To arrive at a final, net value for each festival, we subtracted the price of a three-day pass from the gross value of dance bands playing. At Lollapalooza, for example, this meant summing up the value of acts like Steve Aoki, Flux Pavilion, Dada Life and a number of others.

Gross value of dance acts – Ticket price = Net value

Of course, you can’t see every one of the dance bands on the lineup, because there’s inevitably overlap, so we assumed that dance-music fans would see the higher-value (i.e. more popular) act when those conflicts did occur. This meant, for example, that, at Lollapalooza, our dance-music fan wouldn’t see newcomer Disclosure – they’d opt for dance-music godfathers New Order, who go on stage at the same time.

Generally, in estimating the value of each festival, we simulated the festival experience of your typical concert-goer. Further detail on that simulation and our methodology is below: 

  • We compiled ticket prices for each artist’s upcoming shows or most recent shows and averaged those prices to find the act’s average value. Where available, we included service fees as well. This pricing information was collected from Ticketmaster, Live Nation, Ticket Web and Ticketfly, among other venues.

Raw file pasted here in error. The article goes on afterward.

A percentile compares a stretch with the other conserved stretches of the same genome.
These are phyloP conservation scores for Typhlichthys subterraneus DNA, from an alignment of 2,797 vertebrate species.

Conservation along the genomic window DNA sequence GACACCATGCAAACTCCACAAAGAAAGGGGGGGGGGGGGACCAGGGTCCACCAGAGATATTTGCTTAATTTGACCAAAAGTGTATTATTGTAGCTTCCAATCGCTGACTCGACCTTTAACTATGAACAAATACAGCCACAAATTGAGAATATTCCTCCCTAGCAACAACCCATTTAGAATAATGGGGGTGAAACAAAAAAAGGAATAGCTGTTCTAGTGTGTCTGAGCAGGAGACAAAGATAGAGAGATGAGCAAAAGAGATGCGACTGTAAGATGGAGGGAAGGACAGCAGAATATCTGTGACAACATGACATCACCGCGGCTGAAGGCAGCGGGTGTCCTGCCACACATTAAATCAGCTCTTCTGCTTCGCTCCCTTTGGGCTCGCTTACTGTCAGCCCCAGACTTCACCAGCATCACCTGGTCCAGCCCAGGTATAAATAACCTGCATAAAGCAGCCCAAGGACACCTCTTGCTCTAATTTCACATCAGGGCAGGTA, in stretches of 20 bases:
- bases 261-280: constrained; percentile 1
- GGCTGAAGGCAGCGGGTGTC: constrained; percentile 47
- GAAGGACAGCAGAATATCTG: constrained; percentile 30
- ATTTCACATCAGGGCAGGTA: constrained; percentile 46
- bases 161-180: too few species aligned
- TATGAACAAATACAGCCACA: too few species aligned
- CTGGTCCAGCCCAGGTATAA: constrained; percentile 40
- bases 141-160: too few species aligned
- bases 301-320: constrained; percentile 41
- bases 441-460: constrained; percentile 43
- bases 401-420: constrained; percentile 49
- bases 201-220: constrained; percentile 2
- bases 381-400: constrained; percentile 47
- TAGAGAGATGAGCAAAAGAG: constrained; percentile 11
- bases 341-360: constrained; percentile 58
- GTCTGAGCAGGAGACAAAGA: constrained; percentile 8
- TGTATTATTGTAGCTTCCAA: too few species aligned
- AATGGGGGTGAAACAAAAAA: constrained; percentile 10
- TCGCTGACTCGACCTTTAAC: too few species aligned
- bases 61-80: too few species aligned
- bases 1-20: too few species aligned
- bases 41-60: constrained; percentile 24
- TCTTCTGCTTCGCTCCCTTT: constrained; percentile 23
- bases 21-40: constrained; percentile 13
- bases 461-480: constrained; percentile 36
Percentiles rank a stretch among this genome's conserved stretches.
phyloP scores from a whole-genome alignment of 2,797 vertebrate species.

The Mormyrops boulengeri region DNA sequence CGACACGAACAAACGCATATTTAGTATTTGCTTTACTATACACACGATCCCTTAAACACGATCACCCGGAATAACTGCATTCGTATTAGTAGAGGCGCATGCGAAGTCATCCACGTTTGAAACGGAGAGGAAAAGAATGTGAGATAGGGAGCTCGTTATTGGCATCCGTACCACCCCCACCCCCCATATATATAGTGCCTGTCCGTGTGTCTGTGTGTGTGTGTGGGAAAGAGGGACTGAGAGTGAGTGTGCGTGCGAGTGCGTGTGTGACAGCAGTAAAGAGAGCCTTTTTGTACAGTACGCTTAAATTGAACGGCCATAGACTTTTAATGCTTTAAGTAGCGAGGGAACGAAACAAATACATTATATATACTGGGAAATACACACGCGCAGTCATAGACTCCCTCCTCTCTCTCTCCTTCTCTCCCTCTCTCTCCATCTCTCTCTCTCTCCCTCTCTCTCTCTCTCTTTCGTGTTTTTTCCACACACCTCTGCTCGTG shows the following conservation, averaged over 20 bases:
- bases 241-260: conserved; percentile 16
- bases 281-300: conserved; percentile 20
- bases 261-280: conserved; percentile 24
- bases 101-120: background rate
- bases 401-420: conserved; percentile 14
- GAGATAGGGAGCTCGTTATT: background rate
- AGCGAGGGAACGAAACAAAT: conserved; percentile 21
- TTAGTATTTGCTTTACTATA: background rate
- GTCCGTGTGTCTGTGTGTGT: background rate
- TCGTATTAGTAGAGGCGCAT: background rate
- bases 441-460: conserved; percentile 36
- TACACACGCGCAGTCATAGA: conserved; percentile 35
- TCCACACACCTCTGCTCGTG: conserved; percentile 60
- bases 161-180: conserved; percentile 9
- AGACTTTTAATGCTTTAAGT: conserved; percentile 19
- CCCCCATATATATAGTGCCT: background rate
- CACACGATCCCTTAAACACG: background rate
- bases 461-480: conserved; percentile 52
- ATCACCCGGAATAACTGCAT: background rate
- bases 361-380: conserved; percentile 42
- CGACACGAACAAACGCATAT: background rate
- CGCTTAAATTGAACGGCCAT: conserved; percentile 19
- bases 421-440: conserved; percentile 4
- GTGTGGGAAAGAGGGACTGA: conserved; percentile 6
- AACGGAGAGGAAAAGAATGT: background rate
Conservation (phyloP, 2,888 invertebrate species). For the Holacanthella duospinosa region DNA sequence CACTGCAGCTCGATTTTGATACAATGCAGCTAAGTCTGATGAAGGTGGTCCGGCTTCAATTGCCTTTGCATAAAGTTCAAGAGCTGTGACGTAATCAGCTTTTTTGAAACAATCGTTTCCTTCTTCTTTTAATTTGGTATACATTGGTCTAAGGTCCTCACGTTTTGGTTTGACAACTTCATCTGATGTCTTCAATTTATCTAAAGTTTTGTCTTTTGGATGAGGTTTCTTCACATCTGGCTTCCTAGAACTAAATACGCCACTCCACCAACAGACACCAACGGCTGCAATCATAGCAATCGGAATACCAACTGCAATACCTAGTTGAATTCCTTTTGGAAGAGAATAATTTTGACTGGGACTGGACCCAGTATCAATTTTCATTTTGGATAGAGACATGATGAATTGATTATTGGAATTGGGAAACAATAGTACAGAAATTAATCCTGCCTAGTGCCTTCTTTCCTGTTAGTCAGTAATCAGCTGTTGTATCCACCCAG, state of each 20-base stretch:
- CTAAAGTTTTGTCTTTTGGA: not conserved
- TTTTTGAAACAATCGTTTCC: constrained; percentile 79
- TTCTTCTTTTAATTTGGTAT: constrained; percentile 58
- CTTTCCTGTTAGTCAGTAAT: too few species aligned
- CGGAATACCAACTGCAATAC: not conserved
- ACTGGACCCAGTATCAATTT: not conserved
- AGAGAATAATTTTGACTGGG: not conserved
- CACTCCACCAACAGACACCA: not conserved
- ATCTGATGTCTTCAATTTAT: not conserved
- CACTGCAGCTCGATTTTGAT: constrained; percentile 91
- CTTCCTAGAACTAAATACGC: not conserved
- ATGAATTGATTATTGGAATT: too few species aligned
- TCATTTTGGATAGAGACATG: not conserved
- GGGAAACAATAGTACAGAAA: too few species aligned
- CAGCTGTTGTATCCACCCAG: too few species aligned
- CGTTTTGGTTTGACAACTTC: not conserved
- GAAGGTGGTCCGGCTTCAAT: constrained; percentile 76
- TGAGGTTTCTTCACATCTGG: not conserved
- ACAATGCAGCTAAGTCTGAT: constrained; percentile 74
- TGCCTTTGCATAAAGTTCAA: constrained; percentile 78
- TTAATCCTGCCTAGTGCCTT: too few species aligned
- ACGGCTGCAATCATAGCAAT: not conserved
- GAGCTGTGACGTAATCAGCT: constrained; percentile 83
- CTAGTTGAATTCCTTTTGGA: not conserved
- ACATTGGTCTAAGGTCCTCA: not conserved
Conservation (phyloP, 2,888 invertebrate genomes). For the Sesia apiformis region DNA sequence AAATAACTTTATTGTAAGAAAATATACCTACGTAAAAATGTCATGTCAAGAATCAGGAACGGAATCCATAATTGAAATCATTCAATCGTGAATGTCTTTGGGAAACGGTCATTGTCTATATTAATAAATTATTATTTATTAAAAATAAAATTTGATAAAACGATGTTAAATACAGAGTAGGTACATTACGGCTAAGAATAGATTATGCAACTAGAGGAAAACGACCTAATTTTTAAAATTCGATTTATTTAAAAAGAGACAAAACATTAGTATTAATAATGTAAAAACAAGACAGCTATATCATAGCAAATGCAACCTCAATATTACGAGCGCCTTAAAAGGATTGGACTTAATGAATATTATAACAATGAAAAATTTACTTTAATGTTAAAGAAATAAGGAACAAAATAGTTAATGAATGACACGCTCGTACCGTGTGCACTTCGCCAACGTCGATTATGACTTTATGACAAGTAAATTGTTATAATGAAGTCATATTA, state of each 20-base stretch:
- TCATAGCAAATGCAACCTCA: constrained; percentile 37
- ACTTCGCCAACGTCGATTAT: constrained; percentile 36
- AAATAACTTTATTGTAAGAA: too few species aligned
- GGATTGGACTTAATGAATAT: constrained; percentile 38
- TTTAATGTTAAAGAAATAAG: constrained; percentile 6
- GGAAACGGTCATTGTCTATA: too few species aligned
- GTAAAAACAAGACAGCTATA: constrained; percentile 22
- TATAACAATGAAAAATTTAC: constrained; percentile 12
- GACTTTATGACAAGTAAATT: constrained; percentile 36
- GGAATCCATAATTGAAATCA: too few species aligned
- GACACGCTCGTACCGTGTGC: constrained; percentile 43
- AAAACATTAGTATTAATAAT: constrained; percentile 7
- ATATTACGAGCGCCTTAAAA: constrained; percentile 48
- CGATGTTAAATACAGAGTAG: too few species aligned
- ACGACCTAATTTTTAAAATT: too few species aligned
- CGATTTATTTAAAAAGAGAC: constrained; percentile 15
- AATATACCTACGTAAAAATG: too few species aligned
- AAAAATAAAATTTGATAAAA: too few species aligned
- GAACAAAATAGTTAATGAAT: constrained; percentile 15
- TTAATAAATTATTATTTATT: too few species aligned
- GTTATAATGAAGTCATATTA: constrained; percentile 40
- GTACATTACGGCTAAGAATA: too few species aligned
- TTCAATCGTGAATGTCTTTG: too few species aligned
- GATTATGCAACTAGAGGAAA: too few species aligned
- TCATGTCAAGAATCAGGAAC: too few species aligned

• For festivals that had not yet released their schedules, we projected 2013 set times with those of the previous year. This method is in keeping with the following rule of thumb at festivals: more popular bands, who are higher on the bill, play later in the day and on the main stages. We thus compared festival ranking from 2012 to 2013 to predict 2013 set times for Outside Lands and Austin City Limits.
  • Where scheduling conflicts occurred, we assumed that our festival-goer would see the higher-value acts on the lineup.
  • For some ticket-pricing information, for shows held before 2013, we adjusted for inflation. Nine Inch Nails’ last performance, for example, was in 2009.
  • We assumed that a headlining show, on average, is one-and-a-half hours long, and so we adjusted the value of a festival set accordingly. A one-hour set at the festival meant a lesser value than that of their regular headlining shows.